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Southeast Valley teacher wins STEM award

Devan Walker

GOWRIE — Southeast Valley High School science teacher Devan Walker earned a STEM teacher award in February for her efforts in bringing science to life for students.

The 2021 Iowa STEM Teacher Award, sponsored by Kemin Industries of Des Moines through Gov. Kim Reynolds’ STEM Advisory Council, is given annually to teachers in science, technology, engineering and mathematics.

“It’s my first award, hopefully of many,” said Walker, saying that she was proud to receive it as a validation of her efforts with students over the last seven years. “I’ve been working my tail off to make that difference in kids’ lives and the community. I think it’s happened and I want it to continue to happen.”

Nominated by Tamara Hanson, an instructional coach at the school, Walker received the award after submitting several essay questions answering how she promotes STEM in the classroom, incorporates fundamentals into interactive lessons and promotes outreach in the sciences.

“I love that it’s the real world. They can see this stuff happening right in front of them,” she said, from labs and chemistry experiments to just looking outside. “We can actively see and manipulate these things. Science is fun, it’s always fun.”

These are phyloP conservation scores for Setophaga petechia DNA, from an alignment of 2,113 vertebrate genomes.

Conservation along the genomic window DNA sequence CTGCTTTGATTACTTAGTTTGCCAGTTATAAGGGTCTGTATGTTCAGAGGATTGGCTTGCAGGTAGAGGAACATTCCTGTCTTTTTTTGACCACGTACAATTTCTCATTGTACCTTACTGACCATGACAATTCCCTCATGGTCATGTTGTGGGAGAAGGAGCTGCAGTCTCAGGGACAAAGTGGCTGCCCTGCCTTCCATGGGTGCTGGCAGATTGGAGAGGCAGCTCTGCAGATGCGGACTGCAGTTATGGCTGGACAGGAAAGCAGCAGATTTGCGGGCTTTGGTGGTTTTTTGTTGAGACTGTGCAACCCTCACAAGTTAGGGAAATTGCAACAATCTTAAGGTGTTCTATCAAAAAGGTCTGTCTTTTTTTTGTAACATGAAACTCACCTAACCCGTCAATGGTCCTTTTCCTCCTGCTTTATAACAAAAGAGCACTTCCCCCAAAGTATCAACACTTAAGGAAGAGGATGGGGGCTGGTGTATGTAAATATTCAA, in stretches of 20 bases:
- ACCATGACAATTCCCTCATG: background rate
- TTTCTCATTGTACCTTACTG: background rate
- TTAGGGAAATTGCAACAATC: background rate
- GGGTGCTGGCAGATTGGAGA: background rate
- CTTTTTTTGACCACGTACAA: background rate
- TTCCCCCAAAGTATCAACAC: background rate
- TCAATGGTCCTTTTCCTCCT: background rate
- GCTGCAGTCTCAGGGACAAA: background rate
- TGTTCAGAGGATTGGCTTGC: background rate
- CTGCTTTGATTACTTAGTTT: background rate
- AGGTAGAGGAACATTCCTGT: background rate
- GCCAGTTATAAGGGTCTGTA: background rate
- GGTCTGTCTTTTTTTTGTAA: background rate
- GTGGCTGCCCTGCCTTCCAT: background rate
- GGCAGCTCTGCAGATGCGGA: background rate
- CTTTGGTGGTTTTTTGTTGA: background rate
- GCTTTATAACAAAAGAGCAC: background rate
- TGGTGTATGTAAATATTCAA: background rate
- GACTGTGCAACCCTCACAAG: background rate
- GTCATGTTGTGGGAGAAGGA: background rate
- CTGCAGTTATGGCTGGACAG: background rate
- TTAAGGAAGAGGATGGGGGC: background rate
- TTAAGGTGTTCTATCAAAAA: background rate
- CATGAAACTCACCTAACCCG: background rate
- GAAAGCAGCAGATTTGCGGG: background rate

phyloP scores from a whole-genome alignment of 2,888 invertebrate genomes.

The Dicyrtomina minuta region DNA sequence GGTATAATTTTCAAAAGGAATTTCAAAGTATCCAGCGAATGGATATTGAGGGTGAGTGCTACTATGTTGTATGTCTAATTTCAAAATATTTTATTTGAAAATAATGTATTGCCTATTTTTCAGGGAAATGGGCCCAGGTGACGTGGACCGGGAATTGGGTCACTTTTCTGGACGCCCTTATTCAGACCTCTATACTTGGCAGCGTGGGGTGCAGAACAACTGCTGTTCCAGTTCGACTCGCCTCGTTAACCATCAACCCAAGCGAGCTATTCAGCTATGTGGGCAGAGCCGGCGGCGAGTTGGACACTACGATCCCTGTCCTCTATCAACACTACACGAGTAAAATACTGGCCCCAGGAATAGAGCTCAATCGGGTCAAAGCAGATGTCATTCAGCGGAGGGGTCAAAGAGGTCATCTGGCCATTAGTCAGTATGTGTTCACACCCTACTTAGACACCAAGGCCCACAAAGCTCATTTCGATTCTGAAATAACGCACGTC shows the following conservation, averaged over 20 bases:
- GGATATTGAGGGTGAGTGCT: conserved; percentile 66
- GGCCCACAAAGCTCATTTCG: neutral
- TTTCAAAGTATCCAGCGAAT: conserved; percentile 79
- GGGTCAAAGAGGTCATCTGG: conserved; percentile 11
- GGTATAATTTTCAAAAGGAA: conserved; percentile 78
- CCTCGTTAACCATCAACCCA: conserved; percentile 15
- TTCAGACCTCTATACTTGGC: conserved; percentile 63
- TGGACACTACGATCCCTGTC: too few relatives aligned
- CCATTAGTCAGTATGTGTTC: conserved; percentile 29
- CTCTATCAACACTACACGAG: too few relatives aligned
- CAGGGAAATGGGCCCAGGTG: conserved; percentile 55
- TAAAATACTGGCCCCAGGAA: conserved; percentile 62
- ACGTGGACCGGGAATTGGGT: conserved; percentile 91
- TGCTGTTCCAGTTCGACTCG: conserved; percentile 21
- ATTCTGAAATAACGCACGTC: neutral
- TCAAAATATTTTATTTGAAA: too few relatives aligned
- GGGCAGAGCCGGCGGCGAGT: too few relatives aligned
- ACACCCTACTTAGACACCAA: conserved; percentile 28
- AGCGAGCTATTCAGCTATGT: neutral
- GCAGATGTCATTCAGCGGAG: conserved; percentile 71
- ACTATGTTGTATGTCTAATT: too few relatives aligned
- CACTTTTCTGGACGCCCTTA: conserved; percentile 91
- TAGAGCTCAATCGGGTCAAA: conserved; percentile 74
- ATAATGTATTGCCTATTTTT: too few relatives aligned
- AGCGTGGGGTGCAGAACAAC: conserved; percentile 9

Things as simple as emulsion in their lunch’s salad dressing, bread dough rising and the pH of water from different sinks causing different tastes are some of the practical building blocks that help students understand the fundamentals, she said. And at a formative age, the importance of a real world application helps instill critical thinking skills that go well beyond STEM sciences — a mentality for success.

“The thing for our high schoolers is the questioning, the why,” Walker said. “That mindset is already there. I don’t know if it’s the day and age or if they just want to be cool, but they (start to) lose that questioning (in high school.) You’re instilling in them that it’s OK to ask. There’s no such thing as a stupid question.”

When they graduate, being able to question something without taking it at face value will help them do their own research to find answers to questions they don’t immediately know the answer to.

The award, a plaque for which will be sent in August, also comes with a check of $3,000. Half is designated for Walker’s personal use, and half is designated for classroom purchases. Though there are no plans for that funding yet, Walker and her students already have a few ideas.

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